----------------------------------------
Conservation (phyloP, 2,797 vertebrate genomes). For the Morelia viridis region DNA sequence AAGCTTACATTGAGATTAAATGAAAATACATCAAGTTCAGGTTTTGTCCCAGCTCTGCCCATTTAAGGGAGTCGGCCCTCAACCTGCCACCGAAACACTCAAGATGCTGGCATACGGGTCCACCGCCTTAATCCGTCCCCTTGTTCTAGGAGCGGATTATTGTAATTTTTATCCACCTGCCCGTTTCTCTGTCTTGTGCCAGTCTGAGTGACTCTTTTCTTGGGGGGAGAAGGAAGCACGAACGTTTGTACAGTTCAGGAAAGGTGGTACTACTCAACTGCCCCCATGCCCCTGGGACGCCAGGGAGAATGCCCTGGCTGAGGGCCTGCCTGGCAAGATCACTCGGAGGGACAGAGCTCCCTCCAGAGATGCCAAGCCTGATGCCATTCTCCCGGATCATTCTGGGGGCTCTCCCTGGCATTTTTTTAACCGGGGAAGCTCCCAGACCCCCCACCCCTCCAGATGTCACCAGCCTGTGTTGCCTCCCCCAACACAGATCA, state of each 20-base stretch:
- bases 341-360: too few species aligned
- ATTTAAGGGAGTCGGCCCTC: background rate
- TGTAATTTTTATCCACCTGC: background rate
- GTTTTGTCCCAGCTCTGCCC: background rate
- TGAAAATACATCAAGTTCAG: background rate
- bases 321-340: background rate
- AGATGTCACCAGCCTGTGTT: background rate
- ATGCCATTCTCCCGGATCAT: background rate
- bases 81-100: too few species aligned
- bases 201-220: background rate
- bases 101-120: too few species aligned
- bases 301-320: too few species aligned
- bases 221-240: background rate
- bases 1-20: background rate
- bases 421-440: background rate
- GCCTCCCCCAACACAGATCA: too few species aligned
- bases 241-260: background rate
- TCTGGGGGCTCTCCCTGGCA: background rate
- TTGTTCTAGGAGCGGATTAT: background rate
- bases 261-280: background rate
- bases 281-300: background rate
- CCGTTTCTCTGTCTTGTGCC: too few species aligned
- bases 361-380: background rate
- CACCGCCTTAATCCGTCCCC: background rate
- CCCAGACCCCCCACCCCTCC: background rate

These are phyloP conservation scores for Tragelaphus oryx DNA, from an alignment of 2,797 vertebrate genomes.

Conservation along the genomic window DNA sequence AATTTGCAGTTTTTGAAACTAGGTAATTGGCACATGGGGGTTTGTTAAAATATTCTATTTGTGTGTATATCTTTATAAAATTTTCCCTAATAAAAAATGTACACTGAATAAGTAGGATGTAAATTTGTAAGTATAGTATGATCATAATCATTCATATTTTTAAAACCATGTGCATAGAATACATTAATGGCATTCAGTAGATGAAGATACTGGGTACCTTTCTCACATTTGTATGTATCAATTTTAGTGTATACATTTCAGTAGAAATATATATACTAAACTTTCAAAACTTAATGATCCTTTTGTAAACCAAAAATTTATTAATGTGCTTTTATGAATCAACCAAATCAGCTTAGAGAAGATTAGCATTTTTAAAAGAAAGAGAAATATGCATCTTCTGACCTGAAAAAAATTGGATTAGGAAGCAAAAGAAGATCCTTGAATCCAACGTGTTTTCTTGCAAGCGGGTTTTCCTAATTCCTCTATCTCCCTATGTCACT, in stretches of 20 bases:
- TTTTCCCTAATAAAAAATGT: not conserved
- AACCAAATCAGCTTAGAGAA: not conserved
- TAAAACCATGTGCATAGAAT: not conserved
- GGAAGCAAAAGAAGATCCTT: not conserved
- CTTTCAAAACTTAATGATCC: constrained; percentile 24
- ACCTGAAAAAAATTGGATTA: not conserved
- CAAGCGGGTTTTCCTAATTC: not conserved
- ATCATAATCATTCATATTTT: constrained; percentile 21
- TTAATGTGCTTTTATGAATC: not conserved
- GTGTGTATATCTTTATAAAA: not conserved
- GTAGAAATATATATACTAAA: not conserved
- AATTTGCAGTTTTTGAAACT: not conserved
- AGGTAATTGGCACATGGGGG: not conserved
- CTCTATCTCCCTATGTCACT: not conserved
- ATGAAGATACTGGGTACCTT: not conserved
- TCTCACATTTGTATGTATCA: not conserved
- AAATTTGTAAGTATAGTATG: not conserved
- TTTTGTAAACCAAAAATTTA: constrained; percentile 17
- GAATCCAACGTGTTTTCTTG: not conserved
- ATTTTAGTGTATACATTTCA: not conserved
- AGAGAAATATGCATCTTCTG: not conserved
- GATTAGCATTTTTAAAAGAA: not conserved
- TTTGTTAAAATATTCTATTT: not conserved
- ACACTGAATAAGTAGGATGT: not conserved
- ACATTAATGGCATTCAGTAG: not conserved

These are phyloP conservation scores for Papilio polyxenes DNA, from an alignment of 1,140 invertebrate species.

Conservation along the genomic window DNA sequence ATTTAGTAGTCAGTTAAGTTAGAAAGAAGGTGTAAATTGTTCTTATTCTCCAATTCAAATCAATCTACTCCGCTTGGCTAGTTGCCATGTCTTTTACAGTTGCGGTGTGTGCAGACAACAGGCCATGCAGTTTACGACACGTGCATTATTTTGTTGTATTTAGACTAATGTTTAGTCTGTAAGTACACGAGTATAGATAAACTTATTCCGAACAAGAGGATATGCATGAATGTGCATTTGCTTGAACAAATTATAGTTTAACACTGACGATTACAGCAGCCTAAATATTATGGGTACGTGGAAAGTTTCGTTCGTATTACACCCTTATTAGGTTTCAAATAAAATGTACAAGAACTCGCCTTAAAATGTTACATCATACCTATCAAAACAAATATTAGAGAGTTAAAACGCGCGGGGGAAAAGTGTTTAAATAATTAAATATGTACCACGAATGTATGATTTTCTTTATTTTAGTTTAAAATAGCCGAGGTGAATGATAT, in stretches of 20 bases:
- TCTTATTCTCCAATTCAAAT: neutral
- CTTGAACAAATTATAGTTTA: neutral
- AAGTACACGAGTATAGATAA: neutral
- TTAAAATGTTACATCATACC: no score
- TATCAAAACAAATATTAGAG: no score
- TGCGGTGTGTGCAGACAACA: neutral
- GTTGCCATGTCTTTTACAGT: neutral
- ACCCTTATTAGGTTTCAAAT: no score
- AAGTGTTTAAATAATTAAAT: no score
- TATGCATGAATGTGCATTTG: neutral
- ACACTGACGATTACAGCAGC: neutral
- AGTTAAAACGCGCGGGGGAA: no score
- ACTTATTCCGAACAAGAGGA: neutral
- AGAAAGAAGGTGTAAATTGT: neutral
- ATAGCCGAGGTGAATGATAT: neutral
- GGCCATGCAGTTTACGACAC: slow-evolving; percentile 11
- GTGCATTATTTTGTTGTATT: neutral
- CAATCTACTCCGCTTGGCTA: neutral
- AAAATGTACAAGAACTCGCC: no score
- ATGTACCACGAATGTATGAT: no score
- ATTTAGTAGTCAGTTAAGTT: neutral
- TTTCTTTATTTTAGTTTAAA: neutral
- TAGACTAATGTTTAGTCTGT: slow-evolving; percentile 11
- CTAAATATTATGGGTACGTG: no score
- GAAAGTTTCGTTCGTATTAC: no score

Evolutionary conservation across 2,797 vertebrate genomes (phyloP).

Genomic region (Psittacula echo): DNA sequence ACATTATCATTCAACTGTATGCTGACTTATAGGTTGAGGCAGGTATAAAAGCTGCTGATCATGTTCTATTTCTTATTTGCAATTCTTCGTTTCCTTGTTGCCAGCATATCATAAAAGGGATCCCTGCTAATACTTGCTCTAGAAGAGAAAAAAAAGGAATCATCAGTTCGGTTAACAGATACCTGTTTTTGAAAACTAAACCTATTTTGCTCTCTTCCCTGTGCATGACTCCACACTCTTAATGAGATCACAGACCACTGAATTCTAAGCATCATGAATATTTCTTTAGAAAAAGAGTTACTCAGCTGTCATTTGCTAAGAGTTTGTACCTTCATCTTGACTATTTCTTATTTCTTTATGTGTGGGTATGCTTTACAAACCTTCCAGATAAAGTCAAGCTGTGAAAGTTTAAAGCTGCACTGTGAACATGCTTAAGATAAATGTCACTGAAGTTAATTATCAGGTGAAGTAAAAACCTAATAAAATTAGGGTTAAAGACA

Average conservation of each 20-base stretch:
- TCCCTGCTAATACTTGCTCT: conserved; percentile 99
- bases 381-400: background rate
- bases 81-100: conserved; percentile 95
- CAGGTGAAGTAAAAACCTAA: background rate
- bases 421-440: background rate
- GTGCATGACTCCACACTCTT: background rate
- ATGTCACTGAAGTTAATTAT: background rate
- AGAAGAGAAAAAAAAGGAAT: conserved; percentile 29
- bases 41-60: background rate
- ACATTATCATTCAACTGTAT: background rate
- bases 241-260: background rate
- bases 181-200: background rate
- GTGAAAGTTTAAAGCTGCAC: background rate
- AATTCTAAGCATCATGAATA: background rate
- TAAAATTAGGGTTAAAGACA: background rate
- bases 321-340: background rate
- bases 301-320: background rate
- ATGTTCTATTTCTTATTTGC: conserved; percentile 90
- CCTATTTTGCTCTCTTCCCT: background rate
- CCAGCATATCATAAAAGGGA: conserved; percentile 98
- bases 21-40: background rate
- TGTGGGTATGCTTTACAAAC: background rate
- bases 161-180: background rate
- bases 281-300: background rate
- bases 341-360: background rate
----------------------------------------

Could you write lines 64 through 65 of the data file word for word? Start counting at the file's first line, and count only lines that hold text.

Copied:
- AAGTGTTTAAATAATTAAAT: no score
- TATGCATGAATGTGCATTTG: neutral